To be counted as righteous, you can't be immoral or continue in a sinful course - Romans 6:12-14 ‘As the result, don't allow sin to rule your mortal bodies and don't obey its desires. Nor should you offer your body parts as unrighteous weapons of sin. Rather, offer yourselves to God as someone who has been raised from the dead, and [offer] your body parts to God as weapons of righteousness. So, sin must not be your master, because you aren't under Law, but under [God's] loving kindness.'
Most people in the world aren't considered righteous1 Corinthians 6:1, 2, ‘Would any of you who think you have been [wronged] by another dare to take it to court [to be tried by] unrighteous men, rather than by the Holy Ones?'
Although faith is required to prove ourselves righteous, speaking about what we believe is what saves usRomans 10:10 ‘It is this belief in your heart that makes you righteous, but it's your mouth, when it confesses this, that brings salvation.'
If you aren't severely persecuted for being righteous, you won't be accepted in God's Kingdom - Matthew 5:10, ‘Those who have been persecuted for doing what is right are blest, because the Kingdom of the Heavens belongs to them.'

 

 

Unrighteousness
The Greek word for unrighteous is adike. Yet, this word doesn't necessarily imply badness, it only indicates that the person hasn't met the requirements of being righteous. This is why many of such ones will be resurrected, for Paul said (at Acts 24:15), ‘There's going to be a resurrection of the righteous and the unrighteous.'
Yet, unrighteous people won't immediately ‘inherit God's Kingdom' upon their resurrection, as do the righteous (see Matthew 25:34), for notice what Paul wrote at 1 Corinthians 6:9, 10, ‘Don't you know that the unrighteous won't inherit the Kingdom of God? Don't make any mistakes about this: Sexually immoral people, idol worshipers, adulterers, gays, men who have sex with men, thieves, greedy people, drunkards, insulters, and extortionists, won't inherit God's Kingdom.'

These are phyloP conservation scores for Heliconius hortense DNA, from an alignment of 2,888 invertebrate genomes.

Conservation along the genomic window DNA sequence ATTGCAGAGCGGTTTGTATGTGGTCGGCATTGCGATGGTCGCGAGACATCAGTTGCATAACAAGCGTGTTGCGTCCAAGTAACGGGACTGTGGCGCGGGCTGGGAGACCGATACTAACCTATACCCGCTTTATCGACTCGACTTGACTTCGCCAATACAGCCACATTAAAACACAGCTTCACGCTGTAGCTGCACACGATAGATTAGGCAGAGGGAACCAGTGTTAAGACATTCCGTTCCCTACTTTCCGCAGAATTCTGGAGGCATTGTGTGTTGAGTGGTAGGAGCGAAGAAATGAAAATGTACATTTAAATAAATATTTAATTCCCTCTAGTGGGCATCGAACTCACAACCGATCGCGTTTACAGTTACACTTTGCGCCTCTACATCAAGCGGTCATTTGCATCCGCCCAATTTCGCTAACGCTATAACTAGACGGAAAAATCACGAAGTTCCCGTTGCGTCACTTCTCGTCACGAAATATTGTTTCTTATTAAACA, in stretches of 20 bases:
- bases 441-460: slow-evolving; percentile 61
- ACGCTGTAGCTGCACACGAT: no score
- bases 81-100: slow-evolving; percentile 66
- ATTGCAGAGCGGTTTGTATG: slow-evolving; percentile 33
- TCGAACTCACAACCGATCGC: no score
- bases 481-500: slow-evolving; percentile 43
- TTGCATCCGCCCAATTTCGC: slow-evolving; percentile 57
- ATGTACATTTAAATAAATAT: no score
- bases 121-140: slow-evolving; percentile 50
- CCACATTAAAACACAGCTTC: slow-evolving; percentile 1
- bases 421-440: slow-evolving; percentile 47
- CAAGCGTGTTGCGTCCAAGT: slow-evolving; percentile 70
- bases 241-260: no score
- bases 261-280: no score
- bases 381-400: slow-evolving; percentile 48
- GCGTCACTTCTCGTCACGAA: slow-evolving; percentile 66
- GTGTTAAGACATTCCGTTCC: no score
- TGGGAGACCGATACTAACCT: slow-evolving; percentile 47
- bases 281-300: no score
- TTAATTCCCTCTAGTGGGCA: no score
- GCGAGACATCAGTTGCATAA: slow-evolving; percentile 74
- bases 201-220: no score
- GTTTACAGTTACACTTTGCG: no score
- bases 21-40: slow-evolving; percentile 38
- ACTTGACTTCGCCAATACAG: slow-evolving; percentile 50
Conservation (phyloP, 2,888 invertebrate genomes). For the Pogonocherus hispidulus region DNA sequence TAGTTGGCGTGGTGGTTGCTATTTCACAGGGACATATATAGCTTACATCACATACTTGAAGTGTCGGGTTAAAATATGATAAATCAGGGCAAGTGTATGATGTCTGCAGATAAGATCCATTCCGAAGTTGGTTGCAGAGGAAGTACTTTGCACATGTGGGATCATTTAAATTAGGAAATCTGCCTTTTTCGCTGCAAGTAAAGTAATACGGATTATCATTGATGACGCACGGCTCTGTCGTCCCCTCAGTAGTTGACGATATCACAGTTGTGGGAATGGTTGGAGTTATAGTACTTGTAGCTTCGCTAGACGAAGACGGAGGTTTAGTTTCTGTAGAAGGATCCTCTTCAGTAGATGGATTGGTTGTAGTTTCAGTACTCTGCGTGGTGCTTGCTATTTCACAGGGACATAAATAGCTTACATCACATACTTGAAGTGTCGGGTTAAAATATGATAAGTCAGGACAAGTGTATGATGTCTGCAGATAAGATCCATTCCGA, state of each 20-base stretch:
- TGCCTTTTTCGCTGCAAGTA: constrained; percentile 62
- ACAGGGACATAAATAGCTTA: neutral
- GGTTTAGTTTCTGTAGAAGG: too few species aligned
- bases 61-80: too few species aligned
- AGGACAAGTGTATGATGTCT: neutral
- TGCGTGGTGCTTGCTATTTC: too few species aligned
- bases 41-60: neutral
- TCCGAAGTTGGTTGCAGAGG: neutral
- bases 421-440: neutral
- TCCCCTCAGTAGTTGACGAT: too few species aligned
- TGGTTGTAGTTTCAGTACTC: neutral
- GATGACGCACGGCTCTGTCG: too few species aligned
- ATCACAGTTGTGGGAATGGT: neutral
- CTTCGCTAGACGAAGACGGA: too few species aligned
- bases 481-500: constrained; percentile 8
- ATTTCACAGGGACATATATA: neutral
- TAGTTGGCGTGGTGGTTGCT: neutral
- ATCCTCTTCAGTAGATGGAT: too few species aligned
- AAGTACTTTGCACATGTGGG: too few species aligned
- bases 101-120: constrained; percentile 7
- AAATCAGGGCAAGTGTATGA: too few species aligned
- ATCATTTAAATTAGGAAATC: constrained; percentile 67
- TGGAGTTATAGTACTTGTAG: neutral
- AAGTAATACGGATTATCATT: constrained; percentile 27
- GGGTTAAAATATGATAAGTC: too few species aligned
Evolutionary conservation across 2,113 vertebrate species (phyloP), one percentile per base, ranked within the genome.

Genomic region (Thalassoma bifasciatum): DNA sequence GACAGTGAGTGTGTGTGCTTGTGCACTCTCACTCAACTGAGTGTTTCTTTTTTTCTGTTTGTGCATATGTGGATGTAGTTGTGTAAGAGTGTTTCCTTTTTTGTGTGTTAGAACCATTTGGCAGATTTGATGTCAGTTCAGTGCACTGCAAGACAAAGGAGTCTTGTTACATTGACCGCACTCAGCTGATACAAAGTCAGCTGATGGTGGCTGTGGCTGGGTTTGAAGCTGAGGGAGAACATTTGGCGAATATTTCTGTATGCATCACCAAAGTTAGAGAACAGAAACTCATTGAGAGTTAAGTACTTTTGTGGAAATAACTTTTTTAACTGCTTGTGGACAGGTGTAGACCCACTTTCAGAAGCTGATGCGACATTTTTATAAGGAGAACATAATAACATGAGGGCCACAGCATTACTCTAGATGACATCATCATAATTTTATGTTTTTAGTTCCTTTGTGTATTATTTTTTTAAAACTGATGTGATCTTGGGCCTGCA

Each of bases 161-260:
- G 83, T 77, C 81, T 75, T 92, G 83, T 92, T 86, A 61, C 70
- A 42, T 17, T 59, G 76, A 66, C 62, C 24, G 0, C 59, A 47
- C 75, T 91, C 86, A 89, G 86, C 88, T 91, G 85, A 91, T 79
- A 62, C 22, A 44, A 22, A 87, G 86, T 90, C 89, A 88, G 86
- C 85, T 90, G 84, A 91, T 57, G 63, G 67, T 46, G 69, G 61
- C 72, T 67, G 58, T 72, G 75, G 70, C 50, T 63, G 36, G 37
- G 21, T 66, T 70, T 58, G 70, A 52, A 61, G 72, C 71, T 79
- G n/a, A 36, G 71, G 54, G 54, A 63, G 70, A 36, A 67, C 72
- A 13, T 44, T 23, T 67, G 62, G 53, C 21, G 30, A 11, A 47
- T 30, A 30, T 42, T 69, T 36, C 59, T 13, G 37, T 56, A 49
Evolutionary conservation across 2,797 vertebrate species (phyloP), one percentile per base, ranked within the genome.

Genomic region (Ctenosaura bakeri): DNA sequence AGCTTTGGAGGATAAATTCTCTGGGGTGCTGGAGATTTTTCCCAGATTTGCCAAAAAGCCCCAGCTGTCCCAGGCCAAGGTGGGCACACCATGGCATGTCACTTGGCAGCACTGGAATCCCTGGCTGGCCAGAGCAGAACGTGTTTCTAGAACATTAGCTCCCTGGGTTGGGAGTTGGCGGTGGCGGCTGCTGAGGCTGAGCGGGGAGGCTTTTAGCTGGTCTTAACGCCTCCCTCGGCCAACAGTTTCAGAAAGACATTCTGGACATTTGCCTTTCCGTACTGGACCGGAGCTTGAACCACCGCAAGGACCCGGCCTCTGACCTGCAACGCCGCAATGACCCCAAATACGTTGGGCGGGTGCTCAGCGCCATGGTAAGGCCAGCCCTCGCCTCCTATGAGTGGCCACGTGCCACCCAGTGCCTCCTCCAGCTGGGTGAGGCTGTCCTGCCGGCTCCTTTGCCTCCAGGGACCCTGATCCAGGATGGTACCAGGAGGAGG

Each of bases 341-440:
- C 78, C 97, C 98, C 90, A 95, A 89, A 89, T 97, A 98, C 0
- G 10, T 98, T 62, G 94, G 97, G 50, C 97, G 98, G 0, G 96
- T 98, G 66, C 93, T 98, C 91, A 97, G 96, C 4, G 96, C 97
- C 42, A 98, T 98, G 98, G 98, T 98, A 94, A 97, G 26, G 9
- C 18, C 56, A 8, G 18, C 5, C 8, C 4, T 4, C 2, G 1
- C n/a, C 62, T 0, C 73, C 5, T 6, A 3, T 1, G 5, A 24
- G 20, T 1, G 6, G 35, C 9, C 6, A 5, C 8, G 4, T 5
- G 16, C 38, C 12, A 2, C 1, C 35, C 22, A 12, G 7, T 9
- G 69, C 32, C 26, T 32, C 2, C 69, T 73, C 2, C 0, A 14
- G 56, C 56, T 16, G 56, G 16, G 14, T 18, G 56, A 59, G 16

However, there appear to be several levels of unrighteousness, and not all of the unrighteous will be resurrected. For, notice what Psalm 1:4-6 tells us: ‘But for the disrespectful this will never be so; he's like the dust that's blown ‘cross the earth. So, they won't be raised in the Judgment, nor will sinners see the outcome for the righteous, for God knows what the righteous have done, but the ways of the impious will perish.'


Irreverent, Impious, Godless, and Wicked
The Greek word that was translated disrespectful above, asebe, appears to imply a person who knows God and what He requires, but disrespectfully chooses not to do what is right. Certainly those who are guilty of asebe know God, for in the Proverbs, Solomon mentions their offering Him faulty gifts. Asebe is a difficult word to translate with any clarity, because in an irreverent society, irreverence and its synonym impious are passé. In the poetic works (Job, Psalms, Proverbs, Ecclesiastes, Song of Solomon, Lamentations) we find the word asebe contrasted with righteousness, and at times it not only implies disrespect for God, but also disrespect for other humans. So, depending on the need and the implication, we have translated it as irreverent, impious, and disrespectful. Many of the Scribes and Pharisees were like that, for Jesus said of them (at Matthew 23:15), ‘Woe to you Scribes and Pharisees - hypocrites - because you travel land and sea to make a single convert, and when he becomes one, you make him twice as much a son of the garbage dump (gr. Gehenna) as yourselves.' Gehenna was the name of the garbage dump outside the walls of Jerusalem in Jesus' time, and it appears as though his use of this term implied that such individuals (the irreverent Scribes and Pharisees) could not expect a resurrection, they will just be gone. For more information, see the linked document, ‘Is there a Burning Hell?'